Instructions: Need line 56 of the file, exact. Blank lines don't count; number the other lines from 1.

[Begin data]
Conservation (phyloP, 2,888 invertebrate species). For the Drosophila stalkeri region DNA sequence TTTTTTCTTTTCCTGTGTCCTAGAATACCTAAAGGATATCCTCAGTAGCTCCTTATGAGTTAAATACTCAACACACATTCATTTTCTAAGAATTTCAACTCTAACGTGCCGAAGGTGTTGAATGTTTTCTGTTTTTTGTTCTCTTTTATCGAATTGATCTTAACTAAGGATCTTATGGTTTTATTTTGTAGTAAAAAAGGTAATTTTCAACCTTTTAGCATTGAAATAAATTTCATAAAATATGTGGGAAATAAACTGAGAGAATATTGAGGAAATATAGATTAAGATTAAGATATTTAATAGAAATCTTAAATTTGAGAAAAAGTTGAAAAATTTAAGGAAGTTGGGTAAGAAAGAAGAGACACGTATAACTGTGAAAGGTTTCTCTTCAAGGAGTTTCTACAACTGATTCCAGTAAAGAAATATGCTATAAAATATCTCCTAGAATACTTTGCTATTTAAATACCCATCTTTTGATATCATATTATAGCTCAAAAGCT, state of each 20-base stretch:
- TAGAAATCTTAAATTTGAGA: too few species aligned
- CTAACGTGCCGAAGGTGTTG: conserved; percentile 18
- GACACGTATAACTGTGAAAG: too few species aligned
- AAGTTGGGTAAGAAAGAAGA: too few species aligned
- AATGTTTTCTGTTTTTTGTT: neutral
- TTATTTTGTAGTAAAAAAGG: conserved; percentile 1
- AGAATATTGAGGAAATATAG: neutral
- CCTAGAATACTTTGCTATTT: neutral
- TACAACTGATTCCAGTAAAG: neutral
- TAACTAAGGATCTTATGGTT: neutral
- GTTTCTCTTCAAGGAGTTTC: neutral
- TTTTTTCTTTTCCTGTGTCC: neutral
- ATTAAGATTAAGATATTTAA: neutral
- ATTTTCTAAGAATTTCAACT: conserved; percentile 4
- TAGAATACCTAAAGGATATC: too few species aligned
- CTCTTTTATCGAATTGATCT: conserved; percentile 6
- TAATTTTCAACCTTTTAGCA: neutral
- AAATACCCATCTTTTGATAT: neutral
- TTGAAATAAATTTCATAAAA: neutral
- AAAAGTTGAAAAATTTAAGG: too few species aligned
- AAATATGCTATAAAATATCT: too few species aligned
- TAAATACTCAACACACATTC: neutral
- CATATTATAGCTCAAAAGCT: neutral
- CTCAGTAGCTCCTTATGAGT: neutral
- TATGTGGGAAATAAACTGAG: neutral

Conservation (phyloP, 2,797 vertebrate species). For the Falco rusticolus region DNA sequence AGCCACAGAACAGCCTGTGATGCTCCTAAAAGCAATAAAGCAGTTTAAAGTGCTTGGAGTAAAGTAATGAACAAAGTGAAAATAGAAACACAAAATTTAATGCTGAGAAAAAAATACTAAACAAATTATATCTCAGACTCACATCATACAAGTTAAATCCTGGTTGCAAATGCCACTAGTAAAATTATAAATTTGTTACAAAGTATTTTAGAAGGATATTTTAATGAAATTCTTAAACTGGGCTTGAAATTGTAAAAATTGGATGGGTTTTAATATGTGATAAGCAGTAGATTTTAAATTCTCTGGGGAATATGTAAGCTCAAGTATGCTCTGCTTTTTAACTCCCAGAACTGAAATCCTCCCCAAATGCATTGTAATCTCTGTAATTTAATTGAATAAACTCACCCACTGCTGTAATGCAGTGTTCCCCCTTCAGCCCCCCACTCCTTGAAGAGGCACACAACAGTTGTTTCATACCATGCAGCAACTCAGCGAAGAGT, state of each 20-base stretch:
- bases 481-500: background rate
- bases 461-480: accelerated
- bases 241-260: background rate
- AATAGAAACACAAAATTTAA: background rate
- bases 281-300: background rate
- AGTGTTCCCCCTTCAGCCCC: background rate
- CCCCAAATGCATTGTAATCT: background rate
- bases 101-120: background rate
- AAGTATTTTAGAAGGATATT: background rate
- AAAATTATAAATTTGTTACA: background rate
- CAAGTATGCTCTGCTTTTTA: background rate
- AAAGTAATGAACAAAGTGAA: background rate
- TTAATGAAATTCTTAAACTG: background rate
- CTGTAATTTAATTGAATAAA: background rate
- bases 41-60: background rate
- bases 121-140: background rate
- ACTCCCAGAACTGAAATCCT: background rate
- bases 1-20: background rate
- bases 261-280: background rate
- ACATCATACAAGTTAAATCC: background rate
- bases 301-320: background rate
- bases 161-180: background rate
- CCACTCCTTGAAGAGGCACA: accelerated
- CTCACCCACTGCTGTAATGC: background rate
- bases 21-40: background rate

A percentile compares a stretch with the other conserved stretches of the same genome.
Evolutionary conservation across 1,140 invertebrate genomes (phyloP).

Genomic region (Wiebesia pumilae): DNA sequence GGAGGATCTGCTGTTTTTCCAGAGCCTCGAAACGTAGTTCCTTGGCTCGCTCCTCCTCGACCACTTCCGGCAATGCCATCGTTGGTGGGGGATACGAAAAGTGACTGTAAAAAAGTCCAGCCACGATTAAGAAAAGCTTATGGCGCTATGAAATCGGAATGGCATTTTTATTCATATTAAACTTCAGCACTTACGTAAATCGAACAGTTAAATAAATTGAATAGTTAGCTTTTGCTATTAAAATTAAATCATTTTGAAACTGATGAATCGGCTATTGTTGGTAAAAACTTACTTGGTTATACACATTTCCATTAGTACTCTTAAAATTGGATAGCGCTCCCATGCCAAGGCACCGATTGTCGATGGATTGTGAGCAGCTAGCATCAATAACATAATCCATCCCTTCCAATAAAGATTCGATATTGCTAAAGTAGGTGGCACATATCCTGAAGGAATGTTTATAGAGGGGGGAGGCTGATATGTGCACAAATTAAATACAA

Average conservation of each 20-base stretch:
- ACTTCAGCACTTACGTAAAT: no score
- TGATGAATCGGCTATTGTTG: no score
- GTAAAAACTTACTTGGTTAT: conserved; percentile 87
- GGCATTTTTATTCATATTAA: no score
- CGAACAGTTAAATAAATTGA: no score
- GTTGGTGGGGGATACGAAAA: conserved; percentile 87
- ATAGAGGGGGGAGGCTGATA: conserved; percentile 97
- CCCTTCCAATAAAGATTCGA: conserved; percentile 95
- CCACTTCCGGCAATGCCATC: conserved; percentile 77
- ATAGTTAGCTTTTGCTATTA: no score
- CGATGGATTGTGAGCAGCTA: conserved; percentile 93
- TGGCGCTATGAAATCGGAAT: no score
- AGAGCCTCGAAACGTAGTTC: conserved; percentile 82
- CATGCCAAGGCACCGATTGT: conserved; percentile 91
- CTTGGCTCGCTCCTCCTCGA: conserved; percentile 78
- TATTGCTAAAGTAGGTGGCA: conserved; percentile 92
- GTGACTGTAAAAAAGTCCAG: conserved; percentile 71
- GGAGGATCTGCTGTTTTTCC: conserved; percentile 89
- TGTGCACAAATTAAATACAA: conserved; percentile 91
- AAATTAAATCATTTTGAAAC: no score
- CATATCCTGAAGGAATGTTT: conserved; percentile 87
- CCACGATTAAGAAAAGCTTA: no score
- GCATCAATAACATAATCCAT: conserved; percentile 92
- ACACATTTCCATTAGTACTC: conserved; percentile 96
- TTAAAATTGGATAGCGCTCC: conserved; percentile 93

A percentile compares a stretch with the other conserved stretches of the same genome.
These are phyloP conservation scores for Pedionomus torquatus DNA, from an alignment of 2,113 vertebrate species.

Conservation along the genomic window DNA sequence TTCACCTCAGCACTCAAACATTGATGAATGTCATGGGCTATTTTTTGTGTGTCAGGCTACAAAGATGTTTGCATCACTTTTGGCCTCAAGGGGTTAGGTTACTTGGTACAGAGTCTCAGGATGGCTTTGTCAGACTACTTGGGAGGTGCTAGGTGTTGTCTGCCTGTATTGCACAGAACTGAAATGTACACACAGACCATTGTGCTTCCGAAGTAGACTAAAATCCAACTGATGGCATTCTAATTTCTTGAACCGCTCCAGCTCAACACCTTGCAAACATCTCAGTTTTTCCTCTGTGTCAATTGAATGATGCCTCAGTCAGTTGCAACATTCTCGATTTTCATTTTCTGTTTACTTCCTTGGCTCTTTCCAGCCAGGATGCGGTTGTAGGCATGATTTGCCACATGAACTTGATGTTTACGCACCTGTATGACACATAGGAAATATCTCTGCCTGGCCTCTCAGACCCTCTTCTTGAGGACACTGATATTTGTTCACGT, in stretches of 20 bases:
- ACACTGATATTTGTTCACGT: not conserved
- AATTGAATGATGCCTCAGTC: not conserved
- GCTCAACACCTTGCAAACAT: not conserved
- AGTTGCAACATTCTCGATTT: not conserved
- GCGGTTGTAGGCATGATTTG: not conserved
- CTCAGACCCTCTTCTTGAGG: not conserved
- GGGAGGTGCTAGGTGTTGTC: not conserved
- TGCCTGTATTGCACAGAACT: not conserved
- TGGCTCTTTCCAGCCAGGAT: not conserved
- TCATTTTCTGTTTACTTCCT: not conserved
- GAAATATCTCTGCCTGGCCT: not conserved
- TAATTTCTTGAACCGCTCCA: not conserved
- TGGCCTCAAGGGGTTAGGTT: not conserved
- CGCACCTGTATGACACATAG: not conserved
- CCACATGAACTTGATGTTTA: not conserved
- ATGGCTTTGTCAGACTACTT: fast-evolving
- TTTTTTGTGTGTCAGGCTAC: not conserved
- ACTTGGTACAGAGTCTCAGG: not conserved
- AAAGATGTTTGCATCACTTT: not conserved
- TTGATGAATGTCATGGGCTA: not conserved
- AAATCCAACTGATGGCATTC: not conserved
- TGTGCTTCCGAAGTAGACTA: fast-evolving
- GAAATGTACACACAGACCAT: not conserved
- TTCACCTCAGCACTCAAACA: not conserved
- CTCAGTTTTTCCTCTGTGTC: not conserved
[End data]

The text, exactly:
Average conservation of each 20-base stretch: